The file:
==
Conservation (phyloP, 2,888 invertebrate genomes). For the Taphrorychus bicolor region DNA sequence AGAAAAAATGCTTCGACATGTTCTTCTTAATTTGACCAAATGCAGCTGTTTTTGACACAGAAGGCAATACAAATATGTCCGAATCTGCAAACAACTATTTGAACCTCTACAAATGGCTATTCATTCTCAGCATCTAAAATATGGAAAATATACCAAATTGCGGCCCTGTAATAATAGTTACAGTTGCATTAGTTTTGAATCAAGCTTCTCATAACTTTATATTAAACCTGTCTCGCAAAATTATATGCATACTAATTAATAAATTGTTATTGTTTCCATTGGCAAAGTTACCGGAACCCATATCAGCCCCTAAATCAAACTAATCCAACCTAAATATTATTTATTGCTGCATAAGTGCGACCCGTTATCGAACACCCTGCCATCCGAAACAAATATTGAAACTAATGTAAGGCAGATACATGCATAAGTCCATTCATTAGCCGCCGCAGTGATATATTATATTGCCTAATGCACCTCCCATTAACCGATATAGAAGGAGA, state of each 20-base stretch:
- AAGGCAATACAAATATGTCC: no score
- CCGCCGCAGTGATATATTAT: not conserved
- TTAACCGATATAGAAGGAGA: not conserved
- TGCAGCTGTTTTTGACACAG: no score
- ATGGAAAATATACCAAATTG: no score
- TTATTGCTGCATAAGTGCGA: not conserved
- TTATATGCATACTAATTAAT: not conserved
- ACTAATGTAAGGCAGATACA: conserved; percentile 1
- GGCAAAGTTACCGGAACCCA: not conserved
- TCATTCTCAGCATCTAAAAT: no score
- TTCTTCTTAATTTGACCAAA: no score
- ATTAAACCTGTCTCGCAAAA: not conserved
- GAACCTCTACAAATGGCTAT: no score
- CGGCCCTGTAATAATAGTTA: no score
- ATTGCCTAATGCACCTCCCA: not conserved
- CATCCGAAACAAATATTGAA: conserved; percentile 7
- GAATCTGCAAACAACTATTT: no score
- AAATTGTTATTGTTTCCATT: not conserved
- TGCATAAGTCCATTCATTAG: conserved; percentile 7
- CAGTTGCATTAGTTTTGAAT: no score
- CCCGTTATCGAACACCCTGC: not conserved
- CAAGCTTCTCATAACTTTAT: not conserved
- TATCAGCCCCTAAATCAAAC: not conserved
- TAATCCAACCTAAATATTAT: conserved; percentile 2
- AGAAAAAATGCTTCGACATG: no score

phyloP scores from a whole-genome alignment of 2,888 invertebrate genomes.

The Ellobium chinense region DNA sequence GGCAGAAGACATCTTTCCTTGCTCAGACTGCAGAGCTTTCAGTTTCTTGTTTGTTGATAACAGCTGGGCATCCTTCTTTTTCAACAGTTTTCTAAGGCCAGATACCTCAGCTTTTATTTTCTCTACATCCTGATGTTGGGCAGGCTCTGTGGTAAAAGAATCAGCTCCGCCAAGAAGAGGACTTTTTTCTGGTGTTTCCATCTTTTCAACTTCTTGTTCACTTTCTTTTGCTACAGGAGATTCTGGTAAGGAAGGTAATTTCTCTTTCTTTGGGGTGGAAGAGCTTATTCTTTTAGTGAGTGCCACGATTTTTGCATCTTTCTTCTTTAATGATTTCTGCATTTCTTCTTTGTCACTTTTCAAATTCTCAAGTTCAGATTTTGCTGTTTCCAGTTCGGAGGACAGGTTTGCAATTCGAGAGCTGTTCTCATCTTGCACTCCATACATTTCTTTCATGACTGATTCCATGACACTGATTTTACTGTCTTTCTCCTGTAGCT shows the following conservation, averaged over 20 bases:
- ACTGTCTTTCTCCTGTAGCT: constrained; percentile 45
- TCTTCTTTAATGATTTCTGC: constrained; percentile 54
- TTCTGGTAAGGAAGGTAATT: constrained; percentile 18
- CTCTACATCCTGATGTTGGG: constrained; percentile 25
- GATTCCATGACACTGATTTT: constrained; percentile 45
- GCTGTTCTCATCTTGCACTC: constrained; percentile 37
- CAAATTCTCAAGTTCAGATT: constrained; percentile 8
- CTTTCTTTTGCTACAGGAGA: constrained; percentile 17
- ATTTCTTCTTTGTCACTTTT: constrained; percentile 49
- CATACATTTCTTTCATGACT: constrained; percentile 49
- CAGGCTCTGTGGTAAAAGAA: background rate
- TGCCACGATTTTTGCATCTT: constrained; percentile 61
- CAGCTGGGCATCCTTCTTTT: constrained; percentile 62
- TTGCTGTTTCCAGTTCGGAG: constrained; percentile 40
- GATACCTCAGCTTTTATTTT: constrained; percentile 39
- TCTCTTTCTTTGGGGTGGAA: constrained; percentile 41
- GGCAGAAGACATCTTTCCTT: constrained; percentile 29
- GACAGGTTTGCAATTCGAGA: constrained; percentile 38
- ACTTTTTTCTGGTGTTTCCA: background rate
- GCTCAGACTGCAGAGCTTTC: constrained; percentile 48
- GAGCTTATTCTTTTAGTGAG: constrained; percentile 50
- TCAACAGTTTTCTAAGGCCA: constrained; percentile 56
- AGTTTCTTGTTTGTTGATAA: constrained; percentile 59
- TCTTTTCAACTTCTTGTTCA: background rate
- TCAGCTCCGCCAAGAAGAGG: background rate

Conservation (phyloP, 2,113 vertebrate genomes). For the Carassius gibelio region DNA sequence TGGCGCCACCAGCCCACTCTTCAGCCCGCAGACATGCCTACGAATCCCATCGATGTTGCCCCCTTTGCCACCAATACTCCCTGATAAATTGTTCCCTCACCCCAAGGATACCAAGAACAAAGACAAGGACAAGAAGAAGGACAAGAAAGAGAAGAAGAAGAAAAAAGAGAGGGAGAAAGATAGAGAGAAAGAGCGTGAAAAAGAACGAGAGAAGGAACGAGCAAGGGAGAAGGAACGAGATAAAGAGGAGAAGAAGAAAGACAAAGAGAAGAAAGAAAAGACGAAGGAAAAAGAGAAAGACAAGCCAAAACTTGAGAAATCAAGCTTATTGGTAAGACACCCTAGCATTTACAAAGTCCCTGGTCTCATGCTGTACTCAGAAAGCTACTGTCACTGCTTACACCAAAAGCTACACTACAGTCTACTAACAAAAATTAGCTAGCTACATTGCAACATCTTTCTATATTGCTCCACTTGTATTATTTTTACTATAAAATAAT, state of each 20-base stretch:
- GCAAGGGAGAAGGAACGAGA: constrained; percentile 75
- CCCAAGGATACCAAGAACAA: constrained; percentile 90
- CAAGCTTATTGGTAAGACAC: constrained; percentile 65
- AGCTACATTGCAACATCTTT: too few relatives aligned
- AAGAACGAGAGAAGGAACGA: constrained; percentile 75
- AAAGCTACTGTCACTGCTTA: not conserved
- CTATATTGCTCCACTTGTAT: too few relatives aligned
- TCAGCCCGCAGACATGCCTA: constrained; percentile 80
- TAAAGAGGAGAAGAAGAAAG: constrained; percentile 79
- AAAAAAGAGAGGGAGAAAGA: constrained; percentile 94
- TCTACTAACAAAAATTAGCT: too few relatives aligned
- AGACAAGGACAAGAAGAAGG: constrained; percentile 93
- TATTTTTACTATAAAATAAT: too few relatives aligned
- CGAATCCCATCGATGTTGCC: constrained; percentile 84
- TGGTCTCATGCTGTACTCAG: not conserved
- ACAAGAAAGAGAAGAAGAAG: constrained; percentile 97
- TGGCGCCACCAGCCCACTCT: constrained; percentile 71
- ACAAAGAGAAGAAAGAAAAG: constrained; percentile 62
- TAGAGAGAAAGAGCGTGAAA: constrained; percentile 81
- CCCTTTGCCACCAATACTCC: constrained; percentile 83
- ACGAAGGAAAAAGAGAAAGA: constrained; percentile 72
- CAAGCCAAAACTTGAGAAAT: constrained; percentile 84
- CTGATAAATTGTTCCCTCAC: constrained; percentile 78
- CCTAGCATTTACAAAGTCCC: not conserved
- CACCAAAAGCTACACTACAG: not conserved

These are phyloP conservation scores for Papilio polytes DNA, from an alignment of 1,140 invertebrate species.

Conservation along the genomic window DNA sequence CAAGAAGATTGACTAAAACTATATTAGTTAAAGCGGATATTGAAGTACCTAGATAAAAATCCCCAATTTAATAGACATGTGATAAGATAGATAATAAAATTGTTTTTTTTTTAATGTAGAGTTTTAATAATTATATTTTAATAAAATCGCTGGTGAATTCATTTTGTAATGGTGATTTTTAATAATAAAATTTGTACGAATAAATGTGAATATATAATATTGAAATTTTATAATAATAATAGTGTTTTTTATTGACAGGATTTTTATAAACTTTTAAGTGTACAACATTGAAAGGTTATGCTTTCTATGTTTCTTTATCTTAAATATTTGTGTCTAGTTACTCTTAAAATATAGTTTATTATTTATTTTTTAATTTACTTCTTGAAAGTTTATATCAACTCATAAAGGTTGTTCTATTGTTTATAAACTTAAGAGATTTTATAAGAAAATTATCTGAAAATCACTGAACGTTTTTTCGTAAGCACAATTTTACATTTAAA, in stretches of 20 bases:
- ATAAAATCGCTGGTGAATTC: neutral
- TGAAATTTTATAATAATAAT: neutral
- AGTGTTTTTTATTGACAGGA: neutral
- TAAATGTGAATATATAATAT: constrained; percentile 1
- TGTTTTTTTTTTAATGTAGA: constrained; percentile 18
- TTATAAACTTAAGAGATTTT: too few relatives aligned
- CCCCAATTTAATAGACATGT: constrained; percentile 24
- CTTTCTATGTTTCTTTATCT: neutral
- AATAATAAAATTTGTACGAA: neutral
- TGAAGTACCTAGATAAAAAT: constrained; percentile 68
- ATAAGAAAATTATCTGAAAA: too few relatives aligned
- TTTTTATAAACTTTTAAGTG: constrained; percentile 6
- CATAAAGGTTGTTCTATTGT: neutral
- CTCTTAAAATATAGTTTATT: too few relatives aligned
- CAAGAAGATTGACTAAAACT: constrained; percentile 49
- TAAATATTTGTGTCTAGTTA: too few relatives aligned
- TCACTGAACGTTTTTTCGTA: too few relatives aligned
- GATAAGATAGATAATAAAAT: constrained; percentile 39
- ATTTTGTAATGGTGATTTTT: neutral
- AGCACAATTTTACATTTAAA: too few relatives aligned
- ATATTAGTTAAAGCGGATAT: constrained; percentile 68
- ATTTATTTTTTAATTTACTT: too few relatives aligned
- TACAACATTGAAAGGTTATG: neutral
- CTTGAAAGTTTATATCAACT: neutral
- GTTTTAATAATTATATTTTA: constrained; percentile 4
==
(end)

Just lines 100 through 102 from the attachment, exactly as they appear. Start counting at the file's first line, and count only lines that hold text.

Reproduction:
- ATTTTGTAATGGTGATTTTT: neutral
- AGCACAATTTTACATTTAAA: too few relatives aligned
- ATATTAGTTAAAGCGGATAT: constrained; percentile 68